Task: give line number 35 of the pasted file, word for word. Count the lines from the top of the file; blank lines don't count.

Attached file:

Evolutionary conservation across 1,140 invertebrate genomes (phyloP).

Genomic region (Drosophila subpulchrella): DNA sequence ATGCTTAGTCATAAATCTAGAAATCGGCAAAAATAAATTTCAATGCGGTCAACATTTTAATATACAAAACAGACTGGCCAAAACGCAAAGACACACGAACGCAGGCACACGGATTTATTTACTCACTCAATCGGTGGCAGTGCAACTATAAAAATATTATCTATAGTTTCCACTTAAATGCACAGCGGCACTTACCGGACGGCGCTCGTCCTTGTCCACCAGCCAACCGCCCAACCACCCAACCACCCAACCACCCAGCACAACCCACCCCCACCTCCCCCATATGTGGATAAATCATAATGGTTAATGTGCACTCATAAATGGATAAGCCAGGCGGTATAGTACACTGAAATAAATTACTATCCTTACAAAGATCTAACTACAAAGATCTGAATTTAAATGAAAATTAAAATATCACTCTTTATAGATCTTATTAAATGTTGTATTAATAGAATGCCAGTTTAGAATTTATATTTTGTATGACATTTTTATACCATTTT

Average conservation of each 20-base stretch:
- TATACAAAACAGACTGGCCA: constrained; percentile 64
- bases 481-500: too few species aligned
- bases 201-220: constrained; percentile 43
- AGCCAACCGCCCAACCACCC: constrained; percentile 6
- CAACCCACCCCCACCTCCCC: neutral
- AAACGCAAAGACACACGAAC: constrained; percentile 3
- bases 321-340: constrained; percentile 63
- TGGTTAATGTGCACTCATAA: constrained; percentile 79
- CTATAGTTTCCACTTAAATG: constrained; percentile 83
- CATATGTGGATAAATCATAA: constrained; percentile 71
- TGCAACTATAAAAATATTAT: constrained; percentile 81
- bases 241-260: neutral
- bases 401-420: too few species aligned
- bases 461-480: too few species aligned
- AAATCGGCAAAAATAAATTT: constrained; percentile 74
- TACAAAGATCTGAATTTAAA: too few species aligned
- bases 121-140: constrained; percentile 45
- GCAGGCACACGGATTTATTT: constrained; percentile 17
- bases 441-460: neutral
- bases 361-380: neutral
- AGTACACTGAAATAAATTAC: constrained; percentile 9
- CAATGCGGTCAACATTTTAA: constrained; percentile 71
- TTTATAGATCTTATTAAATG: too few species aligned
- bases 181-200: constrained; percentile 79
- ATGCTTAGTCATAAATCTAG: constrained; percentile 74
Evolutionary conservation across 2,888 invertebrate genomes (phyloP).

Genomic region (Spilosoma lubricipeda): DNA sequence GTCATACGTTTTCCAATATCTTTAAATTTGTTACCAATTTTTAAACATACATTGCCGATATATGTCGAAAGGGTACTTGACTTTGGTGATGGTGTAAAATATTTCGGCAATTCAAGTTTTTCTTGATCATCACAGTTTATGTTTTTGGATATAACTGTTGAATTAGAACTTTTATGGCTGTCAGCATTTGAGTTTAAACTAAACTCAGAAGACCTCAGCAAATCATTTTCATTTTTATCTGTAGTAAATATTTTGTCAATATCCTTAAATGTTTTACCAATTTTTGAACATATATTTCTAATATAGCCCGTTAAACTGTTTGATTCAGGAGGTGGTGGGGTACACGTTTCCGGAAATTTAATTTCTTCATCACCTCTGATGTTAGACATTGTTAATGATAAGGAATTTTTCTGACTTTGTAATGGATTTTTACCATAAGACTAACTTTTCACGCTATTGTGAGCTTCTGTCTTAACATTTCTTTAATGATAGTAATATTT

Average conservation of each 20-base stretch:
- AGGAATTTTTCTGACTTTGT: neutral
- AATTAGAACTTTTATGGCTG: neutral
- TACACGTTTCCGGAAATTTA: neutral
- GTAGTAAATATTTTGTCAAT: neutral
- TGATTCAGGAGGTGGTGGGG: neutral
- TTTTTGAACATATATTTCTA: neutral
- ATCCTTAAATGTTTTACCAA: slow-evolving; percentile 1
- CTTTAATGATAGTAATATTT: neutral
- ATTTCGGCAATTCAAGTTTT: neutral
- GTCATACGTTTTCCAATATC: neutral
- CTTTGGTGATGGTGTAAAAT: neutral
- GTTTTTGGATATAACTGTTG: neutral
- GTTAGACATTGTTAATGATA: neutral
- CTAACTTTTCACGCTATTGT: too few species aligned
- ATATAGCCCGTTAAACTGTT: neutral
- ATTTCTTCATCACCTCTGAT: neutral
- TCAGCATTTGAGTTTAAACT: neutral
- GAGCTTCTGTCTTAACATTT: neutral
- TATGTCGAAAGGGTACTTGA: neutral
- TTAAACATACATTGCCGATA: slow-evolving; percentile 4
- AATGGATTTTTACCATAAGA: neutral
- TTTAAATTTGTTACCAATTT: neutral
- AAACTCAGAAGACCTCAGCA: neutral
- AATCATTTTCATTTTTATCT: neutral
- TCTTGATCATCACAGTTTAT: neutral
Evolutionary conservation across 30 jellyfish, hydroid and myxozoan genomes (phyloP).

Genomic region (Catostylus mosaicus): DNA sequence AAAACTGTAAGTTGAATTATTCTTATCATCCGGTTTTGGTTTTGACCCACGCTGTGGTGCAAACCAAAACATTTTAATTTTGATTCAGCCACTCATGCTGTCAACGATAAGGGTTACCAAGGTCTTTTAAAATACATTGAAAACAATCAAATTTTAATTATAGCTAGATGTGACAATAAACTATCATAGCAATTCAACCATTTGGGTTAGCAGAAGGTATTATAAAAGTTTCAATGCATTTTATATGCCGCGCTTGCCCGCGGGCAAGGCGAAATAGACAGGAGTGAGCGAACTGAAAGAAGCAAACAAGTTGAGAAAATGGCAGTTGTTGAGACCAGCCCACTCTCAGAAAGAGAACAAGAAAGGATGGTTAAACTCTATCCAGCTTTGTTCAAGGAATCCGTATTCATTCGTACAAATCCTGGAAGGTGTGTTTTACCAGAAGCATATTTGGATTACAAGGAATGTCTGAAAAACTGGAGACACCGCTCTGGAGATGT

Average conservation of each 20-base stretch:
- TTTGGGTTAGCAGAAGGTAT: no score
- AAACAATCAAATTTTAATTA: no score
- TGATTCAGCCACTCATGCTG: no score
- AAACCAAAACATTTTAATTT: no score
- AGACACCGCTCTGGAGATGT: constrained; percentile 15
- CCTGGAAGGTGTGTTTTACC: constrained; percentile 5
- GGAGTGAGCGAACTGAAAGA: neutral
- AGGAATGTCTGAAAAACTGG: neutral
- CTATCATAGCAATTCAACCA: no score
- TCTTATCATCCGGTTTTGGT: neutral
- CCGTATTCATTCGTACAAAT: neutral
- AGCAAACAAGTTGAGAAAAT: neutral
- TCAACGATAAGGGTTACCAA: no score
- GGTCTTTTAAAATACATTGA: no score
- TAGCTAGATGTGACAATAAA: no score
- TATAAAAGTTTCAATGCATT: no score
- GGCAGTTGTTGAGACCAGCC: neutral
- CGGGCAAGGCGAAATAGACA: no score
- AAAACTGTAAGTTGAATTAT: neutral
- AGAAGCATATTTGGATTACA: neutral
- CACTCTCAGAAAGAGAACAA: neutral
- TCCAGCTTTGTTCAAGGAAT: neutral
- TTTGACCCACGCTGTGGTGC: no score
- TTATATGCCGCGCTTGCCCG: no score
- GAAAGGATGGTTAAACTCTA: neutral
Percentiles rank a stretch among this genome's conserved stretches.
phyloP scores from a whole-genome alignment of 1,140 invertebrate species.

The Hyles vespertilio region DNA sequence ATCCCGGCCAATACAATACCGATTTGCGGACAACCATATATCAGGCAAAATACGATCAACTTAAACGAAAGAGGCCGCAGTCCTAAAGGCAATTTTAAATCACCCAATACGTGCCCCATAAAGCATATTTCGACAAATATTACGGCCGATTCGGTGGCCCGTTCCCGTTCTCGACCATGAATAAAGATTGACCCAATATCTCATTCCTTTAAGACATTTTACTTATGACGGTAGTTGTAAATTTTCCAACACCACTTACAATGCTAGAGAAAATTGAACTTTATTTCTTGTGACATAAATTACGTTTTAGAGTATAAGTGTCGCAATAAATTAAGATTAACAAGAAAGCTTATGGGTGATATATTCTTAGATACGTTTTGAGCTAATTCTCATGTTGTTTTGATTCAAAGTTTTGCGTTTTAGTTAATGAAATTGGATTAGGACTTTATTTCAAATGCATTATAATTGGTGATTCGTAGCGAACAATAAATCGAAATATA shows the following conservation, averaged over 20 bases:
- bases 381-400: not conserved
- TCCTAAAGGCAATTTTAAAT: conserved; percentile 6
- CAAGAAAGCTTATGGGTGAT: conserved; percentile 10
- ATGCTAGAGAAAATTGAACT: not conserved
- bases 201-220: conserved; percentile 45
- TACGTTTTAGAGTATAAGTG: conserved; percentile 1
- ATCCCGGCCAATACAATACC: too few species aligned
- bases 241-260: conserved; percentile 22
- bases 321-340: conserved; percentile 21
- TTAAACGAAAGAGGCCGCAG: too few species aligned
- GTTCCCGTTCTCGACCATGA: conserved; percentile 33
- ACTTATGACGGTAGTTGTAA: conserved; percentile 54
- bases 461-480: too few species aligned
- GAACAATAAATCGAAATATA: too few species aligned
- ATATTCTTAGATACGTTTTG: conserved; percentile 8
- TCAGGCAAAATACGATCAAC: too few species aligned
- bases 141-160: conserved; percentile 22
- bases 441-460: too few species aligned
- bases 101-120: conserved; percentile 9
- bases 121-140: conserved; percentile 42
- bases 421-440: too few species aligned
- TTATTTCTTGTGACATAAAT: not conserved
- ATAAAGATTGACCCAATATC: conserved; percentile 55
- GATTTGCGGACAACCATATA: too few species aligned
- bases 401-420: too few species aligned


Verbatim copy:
- GTAGTAAATATTTTGTCAAT: neutral